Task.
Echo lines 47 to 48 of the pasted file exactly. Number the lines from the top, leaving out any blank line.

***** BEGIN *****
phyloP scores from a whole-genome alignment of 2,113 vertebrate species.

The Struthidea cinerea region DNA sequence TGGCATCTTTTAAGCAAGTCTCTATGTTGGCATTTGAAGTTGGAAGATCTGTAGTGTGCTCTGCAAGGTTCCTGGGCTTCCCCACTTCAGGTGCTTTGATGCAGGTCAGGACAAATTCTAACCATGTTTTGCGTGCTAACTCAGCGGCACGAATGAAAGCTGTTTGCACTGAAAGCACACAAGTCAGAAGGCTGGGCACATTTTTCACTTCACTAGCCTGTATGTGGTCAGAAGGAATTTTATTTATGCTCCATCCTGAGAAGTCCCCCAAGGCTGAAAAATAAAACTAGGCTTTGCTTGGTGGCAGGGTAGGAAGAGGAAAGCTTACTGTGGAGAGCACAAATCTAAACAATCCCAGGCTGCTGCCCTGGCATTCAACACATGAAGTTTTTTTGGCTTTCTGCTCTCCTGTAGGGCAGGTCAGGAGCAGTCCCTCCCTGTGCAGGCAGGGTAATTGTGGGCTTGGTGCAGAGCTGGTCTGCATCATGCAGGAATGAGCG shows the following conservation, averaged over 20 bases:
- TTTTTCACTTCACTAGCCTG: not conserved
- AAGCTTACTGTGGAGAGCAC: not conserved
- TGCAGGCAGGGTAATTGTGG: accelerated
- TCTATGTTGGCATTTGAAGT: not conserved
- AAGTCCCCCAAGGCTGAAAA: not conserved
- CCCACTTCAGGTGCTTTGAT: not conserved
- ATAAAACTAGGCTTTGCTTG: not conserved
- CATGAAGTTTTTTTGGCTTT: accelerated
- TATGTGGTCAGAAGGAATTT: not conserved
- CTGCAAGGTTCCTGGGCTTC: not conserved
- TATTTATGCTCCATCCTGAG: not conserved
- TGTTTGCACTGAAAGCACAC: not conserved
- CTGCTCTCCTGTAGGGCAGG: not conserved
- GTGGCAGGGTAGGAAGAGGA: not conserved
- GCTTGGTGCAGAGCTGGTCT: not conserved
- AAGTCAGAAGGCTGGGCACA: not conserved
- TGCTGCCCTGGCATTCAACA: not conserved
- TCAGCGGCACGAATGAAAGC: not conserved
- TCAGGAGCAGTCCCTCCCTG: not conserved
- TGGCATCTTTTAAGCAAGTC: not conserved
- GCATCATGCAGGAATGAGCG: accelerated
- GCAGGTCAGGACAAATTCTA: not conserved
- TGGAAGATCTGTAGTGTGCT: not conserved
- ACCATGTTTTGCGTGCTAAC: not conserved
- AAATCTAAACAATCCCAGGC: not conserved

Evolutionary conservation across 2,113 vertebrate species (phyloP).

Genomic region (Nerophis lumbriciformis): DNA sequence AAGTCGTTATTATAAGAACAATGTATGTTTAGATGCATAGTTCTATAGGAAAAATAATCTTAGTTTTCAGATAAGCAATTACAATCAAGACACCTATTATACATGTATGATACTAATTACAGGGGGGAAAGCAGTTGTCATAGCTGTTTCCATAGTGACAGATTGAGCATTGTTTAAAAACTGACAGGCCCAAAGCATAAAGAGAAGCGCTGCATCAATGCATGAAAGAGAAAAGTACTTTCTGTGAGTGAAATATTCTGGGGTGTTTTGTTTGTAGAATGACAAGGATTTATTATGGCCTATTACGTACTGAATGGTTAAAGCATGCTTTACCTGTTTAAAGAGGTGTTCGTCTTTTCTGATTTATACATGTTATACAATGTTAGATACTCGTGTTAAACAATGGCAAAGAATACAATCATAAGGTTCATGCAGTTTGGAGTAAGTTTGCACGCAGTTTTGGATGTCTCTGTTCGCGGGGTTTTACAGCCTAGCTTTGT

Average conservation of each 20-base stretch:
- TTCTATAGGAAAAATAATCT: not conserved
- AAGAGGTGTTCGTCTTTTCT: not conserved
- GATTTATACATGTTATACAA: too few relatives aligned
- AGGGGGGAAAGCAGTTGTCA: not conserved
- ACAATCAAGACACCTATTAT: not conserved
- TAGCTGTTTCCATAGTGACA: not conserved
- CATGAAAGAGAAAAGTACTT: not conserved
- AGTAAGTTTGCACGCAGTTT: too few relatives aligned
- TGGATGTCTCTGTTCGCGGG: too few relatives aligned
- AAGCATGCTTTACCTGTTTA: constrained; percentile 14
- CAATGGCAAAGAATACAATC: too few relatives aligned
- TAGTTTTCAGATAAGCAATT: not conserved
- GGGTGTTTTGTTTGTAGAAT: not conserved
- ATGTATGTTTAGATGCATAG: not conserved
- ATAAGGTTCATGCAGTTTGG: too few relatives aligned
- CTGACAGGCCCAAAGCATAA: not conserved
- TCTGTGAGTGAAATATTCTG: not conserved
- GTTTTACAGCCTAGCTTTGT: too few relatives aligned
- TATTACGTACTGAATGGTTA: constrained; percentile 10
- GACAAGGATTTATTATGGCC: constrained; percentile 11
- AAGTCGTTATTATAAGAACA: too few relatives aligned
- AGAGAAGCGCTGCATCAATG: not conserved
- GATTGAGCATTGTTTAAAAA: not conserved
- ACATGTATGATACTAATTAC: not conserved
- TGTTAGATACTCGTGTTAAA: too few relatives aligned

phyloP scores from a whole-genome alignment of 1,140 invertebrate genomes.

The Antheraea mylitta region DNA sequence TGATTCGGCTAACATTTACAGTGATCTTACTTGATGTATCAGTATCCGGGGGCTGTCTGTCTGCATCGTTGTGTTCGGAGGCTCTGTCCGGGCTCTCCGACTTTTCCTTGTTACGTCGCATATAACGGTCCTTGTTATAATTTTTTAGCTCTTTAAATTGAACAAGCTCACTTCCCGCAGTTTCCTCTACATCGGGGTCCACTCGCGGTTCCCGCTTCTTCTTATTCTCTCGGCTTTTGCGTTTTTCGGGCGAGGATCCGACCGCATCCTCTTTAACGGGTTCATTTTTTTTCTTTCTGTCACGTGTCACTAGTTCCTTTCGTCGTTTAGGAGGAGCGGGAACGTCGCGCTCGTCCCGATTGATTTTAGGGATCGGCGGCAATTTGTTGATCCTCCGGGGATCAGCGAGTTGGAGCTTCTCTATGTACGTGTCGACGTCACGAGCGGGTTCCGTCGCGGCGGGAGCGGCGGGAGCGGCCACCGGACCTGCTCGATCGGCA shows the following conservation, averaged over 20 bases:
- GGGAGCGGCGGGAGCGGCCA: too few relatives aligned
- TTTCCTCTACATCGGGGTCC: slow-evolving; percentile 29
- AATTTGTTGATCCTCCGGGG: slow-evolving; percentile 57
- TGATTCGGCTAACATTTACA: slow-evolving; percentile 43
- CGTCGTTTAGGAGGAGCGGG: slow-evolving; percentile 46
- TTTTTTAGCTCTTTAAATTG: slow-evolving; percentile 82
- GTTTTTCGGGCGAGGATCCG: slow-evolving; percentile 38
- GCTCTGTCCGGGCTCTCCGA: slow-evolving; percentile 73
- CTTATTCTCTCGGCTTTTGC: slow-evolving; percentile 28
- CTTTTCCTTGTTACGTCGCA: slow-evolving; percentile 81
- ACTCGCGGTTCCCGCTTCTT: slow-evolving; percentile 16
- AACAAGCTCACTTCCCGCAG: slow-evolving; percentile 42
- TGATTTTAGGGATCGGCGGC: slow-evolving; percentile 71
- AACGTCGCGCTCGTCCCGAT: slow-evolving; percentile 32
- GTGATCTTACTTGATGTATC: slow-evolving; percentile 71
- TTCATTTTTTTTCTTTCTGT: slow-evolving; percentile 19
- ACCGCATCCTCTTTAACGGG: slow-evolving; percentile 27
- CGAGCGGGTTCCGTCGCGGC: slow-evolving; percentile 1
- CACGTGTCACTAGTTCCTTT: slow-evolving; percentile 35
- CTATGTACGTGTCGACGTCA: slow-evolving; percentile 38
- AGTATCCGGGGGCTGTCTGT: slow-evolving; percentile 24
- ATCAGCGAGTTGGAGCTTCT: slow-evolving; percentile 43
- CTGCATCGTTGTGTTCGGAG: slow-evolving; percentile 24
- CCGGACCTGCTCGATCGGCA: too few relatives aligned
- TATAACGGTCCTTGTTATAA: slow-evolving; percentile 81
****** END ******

- TCTGTGAGTGAAATATTCTG: not conserved
- GTTTTACAGCCTAGCTTTGT: too few relatives aligned